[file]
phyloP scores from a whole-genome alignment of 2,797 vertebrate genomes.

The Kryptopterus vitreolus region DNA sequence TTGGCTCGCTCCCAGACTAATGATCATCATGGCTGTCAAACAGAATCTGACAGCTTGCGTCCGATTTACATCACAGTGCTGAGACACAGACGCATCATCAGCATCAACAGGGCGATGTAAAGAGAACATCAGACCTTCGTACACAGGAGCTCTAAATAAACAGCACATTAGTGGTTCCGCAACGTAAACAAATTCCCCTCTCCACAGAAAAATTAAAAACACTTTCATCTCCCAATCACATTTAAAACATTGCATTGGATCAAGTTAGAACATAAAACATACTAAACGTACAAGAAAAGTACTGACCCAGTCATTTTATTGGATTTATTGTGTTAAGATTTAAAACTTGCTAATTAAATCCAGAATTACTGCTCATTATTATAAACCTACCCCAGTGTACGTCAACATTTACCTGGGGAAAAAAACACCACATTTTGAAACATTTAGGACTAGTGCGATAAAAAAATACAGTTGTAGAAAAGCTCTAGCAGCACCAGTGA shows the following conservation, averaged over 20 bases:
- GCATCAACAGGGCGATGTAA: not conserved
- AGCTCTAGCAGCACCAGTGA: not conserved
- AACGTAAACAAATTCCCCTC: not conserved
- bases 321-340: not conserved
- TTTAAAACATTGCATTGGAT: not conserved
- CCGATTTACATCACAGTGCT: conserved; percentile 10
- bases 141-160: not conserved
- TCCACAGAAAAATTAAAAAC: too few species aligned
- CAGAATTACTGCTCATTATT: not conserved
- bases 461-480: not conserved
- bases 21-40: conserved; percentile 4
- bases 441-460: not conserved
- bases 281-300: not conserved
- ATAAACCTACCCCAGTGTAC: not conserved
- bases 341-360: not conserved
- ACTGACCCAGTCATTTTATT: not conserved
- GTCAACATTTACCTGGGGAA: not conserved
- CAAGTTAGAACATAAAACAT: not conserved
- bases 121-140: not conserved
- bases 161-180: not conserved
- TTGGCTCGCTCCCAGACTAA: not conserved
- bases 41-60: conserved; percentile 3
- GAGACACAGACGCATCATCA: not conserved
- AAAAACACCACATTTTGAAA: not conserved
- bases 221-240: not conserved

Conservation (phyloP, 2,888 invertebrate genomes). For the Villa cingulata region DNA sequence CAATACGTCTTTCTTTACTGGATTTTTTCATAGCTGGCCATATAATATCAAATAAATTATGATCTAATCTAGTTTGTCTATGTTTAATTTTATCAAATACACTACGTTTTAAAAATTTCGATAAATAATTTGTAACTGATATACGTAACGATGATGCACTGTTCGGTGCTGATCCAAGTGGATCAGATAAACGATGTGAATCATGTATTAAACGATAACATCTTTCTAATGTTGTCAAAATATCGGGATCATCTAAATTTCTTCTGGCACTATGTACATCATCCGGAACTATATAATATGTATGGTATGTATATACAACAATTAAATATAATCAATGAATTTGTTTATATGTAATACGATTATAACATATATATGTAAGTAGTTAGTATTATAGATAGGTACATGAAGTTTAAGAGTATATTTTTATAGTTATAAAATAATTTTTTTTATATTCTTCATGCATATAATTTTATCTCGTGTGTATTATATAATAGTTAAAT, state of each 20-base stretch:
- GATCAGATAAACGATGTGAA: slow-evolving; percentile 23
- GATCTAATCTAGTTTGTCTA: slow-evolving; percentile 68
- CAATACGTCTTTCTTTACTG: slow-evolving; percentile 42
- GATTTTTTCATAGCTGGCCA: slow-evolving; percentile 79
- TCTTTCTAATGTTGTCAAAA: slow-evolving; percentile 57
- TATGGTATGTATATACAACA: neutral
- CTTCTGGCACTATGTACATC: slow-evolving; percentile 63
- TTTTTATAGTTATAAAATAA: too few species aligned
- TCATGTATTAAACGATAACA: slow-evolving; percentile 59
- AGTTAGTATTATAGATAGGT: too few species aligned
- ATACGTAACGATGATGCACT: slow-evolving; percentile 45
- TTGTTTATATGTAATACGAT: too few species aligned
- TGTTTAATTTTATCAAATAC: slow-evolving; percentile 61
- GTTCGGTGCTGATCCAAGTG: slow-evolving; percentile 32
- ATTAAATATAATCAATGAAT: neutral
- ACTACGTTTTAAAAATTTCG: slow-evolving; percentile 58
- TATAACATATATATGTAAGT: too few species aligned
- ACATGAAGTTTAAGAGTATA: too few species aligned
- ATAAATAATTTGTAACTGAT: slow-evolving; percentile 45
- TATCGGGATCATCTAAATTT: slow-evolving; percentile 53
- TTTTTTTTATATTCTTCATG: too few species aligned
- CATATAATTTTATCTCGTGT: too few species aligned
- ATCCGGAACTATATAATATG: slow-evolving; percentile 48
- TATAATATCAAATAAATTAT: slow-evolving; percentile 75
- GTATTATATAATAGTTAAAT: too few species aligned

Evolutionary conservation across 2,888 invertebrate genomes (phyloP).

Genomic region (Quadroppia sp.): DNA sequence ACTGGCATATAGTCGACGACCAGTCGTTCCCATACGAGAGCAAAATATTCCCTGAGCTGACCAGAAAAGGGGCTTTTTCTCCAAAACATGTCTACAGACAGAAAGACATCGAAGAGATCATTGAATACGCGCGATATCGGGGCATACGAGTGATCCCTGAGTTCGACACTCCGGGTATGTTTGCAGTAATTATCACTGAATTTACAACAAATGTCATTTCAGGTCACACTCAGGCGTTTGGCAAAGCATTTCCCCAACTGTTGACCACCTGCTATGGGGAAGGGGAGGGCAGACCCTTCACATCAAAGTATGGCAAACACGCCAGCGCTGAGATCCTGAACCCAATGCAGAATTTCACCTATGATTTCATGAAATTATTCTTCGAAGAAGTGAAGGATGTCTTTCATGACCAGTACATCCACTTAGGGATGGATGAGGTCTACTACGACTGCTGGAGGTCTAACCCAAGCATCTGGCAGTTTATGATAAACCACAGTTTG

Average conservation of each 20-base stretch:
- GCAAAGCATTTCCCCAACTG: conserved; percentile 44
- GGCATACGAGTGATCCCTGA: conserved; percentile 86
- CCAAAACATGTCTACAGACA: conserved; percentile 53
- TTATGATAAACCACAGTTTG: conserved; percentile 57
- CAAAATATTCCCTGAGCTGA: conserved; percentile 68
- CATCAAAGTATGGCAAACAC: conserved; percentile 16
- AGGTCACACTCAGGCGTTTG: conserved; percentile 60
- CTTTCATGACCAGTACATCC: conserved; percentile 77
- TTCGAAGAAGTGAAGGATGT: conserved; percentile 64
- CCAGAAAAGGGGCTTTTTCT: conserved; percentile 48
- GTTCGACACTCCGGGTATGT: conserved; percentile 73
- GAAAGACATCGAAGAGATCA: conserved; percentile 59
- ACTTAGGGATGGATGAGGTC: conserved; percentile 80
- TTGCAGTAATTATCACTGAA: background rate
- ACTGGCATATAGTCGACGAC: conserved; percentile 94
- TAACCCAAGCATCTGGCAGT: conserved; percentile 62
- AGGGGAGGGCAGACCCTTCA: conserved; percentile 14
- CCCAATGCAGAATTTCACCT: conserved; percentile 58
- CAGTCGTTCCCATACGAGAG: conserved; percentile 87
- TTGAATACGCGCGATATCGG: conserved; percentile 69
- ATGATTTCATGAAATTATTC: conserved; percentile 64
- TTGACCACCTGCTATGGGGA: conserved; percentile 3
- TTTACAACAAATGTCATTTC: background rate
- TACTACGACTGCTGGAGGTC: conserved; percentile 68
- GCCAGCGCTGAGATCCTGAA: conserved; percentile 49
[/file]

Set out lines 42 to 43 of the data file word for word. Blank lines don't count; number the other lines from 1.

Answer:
- GTTCGGTGCTGATCCAAGTG: slow-evolving; percentile 32
- ATTAAATATAATCAATGAAT: neutral